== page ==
“Everyone needs safety and comfort. Our roads are no longer safe, and even if they are safe, they are not good. Currently, local fare rates are around N35,000 and N45,000 one-way on the average, depending on if you book well ahead, or you do over the counter. If we now have the kind of competition the new airlines are bringing, operators would be forced to halve their rates and this will make millions of Nigerians begin to use the airlines,” Nweze said.
However, there are still fears that the size of Nigeria’s travels market could be too small for what is about to happen. Mohammed Tukur, a former assistant secretary-general of Airline Operators of Nigeria (AON), said even though there are still start-ups, Nigeria has had a number of start-ups and failures. But he said Green Africa, United Nigeria Airways and few others seemed to have bold vision.
“It remains to be seen how these new airlines cope in a tough airline environment considering the low number of flying public. Not a few had suggested and raised concern that with Nigeria’s relatively low numbers for the flying public, it may quickly descend into a dog fight with no winners,” Tukur said.
Investigations by business a.m. showed that airlines are already jittery and many refused to comment on the development. Will airlines be slashing their fares?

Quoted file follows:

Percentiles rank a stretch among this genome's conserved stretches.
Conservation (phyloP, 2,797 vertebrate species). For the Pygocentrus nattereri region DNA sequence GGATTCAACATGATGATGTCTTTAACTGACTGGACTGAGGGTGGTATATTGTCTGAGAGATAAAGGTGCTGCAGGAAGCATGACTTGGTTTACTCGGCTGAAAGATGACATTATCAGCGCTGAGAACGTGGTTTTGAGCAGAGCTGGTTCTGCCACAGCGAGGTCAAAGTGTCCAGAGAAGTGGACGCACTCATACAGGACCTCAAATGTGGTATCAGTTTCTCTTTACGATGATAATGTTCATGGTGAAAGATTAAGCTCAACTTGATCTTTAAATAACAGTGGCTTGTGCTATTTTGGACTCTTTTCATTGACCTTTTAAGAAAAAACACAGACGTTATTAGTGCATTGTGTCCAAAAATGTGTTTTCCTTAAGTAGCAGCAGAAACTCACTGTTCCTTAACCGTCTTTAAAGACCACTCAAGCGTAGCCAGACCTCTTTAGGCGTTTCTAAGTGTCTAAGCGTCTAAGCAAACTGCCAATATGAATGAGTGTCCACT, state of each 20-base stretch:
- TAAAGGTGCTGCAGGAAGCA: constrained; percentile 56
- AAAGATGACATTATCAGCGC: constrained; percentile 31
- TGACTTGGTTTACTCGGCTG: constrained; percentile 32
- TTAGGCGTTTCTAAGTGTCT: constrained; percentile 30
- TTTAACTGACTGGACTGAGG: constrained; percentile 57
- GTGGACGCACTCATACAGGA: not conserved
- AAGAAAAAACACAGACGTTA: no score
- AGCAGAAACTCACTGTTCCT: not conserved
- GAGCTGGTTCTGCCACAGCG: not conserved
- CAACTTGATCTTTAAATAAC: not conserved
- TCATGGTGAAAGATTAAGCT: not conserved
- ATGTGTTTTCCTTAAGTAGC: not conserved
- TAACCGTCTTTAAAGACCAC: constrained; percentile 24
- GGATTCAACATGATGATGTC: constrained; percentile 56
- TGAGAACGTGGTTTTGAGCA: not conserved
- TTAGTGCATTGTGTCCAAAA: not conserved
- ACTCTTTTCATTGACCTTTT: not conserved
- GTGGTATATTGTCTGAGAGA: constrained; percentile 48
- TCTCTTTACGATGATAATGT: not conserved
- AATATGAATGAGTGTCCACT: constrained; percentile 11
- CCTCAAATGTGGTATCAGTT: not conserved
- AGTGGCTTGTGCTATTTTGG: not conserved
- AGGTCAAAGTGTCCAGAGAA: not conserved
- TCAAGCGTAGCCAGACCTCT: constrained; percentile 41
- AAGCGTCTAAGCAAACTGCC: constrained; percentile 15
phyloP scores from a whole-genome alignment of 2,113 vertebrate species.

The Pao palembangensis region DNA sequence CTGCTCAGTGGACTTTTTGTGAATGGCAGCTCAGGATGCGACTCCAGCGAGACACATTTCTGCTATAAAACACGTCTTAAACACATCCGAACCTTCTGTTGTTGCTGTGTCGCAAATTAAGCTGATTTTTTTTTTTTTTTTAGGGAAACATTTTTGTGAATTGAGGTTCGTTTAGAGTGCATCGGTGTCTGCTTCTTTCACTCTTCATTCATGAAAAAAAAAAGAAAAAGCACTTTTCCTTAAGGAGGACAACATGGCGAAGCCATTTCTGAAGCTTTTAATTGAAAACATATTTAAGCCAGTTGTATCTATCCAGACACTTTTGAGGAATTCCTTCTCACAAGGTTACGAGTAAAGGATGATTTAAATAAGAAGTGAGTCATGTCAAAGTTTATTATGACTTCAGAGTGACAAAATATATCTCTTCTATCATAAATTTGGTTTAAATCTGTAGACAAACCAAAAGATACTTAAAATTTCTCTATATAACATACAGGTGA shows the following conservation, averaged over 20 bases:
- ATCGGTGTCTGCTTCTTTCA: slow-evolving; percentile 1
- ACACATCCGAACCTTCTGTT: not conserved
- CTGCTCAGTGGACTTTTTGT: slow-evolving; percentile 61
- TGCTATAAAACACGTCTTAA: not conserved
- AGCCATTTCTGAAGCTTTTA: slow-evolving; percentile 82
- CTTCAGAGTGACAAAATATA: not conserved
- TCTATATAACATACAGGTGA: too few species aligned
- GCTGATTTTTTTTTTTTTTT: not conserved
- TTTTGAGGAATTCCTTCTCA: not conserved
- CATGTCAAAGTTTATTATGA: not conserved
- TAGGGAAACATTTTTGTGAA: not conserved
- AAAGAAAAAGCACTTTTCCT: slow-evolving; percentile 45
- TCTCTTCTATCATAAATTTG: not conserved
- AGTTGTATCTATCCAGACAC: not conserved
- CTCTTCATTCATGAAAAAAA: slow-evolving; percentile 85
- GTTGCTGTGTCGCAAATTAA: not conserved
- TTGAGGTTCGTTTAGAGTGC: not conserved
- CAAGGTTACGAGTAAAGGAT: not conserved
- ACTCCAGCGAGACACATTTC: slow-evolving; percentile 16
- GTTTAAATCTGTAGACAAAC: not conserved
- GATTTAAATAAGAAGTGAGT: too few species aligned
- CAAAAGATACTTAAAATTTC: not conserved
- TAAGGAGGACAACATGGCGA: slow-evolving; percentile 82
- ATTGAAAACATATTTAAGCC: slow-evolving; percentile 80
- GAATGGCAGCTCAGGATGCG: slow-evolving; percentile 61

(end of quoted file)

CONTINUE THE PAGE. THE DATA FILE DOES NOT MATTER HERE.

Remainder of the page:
“We will let you know if there will be any such thing,” said Stanley Olisa, a spokesman for Air Peace.
Another airline spokesman who pleaded anonymity said, “We have our fare regime and very ready for competition. We have been here for 11 years despite the challenges and we believe it’s about service. Whoever has the best service or is able to satisfy the customers wins. No issues at all.”
The airline spokesman, however, said there may not be available hangar space for the new aircraft, considering the huge number.
“Where will they park them? MMA2? No space for such and is the industry now profitable for such order which is likely to come at once or with little spacing? They might have their strategy no doubt, we are watching,” the source said.
The airline insisted the federal government must remove VAT from the airlines to ensure a more conducive operating environment.
“But with poor policies killing airlines we asked for removal of VAT and they are increasing it. How nice,” the airline said, adding, “The competition will be stiff. It now remains to be seen how you outwit the other with your service, route planning, schedule and fares. It all depends on creativity,” said the spokesman.